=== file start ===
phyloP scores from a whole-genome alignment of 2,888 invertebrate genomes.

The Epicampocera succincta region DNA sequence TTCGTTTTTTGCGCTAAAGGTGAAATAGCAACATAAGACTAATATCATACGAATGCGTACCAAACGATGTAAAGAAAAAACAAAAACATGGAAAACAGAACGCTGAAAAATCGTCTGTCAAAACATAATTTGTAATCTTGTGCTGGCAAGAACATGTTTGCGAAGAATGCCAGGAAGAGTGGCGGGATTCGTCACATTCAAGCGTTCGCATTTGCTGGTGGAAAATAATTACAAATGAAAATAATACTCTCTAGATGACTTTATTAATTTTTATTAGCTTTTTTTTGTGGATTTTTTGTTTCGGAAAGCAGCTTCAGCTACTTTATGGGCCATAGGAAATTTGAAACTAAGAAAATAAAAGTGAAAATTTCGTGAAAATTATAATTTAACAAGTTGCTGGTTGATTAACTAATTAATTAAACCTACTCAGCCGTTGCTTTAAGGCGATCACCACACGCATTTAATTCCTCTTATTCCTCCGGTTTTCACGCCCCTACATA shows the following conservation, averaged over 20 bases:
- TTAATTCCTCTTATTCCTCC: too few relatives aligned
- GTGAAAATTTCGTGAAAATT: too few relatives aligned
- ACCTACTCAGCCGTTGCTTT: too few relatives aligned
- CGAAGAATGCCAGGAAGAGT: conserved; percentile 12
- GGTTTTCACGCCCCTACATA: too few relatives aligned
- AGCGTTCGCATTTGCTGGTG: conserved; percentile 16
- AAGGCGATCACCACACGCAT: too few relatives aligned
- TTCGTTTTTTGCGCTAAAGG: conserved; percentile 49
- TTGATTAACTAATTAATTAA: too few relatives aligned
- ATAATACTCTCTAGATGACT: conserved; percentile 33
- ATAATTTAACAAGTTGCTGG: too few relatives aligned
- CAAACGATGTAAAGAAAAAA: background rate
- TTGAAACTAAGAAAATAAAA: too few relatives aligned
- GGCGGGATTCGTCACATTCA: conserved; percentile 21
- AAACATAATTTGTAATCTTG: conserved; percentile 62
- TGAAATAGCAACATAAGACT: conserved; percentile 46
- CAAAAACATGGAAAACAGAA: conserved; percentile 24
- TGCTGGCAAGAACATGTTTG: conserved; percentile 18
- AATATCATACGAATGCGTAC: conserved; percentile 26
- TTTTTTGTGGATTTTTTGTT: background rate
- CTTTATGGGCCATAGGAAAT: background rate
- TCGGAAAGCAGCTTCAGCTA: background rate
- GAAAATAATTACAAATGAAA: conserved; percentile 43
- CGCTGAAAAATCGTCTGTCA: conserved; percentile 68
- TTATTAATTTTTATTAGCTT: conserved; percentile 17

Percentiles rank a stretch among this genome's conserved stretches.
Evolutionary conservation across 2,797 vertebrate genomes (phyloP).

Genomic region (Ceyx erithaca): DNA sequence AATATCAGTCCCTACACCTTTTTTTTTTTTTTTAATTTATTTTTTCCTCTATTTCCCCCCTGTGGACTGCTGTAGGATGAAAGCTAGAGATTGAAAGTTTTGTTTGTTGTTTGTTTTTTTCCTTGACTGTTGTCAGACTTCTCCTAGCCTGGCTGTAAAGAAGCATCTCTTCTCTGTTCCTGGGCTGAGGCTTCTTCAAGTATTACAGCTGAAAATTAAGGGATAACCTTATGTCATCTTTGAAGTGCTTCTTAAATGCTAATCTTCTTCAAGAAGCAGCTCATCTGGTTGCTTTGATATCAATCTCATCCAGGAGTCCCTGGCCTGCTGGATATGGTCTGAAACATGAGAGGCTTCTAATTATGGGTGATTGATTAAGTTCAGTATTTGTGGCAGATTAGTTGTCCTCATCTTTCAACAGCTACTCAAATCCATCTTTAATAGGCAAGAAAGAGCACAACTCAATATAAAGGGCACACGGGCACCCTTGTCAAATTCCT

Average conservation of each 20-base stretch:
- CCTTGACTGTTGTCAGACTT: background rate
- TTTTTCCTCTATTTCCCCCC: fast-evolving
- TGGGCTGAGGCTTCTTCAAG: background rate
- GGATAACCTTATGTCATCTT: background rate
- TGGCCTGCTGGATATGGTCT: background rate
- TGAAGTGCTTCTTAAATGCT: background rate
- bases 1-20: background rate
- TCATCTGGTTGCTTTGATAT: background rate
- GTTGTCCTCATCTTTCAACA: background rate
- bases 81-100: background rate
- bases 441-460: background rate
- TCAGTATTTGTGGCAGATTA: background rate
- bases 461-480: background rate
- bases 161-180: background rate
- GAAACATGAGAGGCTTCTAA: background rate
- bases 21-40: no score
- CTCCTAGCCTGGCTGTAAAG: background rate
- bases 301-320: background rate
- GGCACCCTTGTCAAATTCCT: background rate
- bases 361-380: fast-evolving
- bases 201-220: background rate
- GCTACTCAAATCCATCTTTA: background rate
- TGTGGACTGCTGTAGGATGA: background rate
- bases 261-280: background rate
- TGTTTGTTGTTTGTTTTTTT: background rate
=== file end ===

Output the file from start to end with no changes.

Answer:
phyloP scores from a whole-genome alignment of 2,888 invertebrate genomes.

The Epicampocera succincta region DNA sequence TTCGTTTTTTGCGCTAAAGGTGAAATAGCAACATAAGACTAATATCATACGAATGCGTACCAAACGATGTAAAGAAAAAACAAAAACATGGAAAACAGAACGCTGAAAAATCGTCTGTCAAAACATAATTTGTAATCTTGTGCTGGCAAGAACATGTTTGCGAAGAATGCCAGGAAGAGTGGCGGGATTCGTCACATTCAAGCGTTCGCATTTGCTGGTGGAAAATAATTACAAATGAAAATAATACTCTCTAGATGACTTTATTAATTTTTATTAGCTTTTTTTTGTGGATTTTTTGTTTCGGAAAGCAGCTTCAGCTACTTTATGGGCCATAGGAAATTTGAAACTAAGAAAATAAAAGTGAAAATTTCGTGAAAATTATAATTTAACAAGTTGCTGGTTGATTAACTAATTAATTAAACCTACTCAGCCGTTGCTTTAAGGCGATCACCACACGCATTTAATTCCTCTTATTCCTCCGGTTTTCACGCCCCTACATA shows the following conservation, averaged over 20 bases:
- TTAATTCCTCTTATTCCTCC: too few relatives aligned
- GTGAAAATTTCGTGAAAATT: too few relatives aligned
- ACCTACTCAGCCGTTGCTTT: too few relatives aligned
- CGAAGAATGCCAGGAAGAGT: conserved; percentile 12
- GGTTTTCACGCCCCTACATA: too few relatives aligned
- AGCGTTCGCATTTGCTGGTG: conserved; percentile 16
- AAGGCGATCACCACACGCAT: too few relatives aligned
- TTCGTTTTTTGCGCTAAAGG: conserved; percentile 49
- TTGATTAACTAATTAATTAA: too few relatives aligned
- ATAATACTCTCTAGATGACT: conserved; percentile 33
- ATAATTTAACAAGTTGCTGG: too few relatives aligned
- CAAACGATGTAAAGAAAAAA: background rate
- TTGAAACTAAGAAAATAAAA: too few relatives aligned
- GGCGGGATTCGTCACATTCA: conserved; percentile 21
- AAACATAATTTGTAATCTTG: conserved; percentile 62
- TGAAATAGCAACATAAGACT: conserved; percentile 46
- CAAAAACATGGAAAACAGAA: conserved; percentile 24
- TGCTGGCAAGAACATGTTTG: conserved; percentile 18
- AATATCATACGAATGCGTAC: conserved; percentile 26
- TTTTTTGTGGATTTTTTGTT: background rate
- CTTTATGGGCCATAGGAAAT: background rate
- TCGGAAAGCAGCTTCAGCTA: background rate
- GAAAATAATTACAAATGAAA: conserved; percentile 43
- CGCTGAAAAATCGTCTGTCA: conserved; percentile 68
- TTATTAATTTTTATTAGCTT: conserved; percentile 17

Percentiles rank a stretch among this genome's conserved stretches.
Evolutionary conservation across 2,797 vertebrate genomes (phyloP).

Genomic region (Ceyx erithaca): DNA sequence AATATCAGTCCCTACACCTTTTTTTTTTTTTTTAATTTATTTTTTCCTCTATTTCCCCCCTGTGGACTGCTGTAGGATGAAAGCTAGAGATTGAAAGTTTTGTTTGTTGTTTGTTTTTTTCCTTGACTGTTGTCAGACTTCTCCTAGCCTGGCTGTAAAGAAGCATCTCTTCTCTGTTCCTGGGCTGAGGCTTCTTCAAGTATTACAGCTGAAAATTAAGGGATAACCTTATGTCATCTTTGAAGTGCTTCTTAAATGCTAATCTTCTTCAAGAAGCAGCTCATCTGGTTGCTTTGATATCAATCTCATCCAGGAGTCCCTGGCCTGCTGGATATGGTCTGAAACATGAGAGGCTTCTAATTATGGGTGATTGATTAAGTTCAGTATTTGTGGCAGATTAGTTGTCCTCATCTTTCAACAGCTACTCAAATCCATCTTTAATAGGCAAGAAAGAGCACAACTCAATATAAAGGGCACACGGGCACCCTTGTCAAATTCCT

Average conservation of each 20-base stretch:
- CCTTGACTGTTGTCAGACTT: background rate
- TTTTTCCTCTATTTCCCCCC: fast-evolving
- TGGGCTGAGGCTTCTTCAAG: background rate
- GGATAACCTTATGTCATCTT: background rate
- TGGCCTGCTGGATATGGTCT: background rate
- TGAAGTGCTTCTTAAATGCT: background rate
- bases 1-20: background rate
- TCATCTGGTTGCTTTGATAT: background rate
- GTTGTCCTCATCTTTCAACA: background rate
- bases 81-100: background rate
- bases 441-460: background rate
- TCAGTATTTGTGGCAGATTA: background rate
- bases 461-480: background rate
- bases 161-180: background rate
- GAAACATGAGAGGCTTCTAA: background rate
- bases 21-40: no score
- CTCCTAGCCTGGCTGTAAAG: background rate
- bases 301-320: background rate
- GGCACCCTTGTCAAATTCCT: background rate
- bases 361-380: fast-evolving
- bases 201-220: background rate
- GCTACTCAAATCCATCTTTA: background rate
- TGTGGACTGCTGTAGGATGA: background rate
- bases 261-280: background rate
- TGTTTGTTGTTTGTTTTTTT: background rate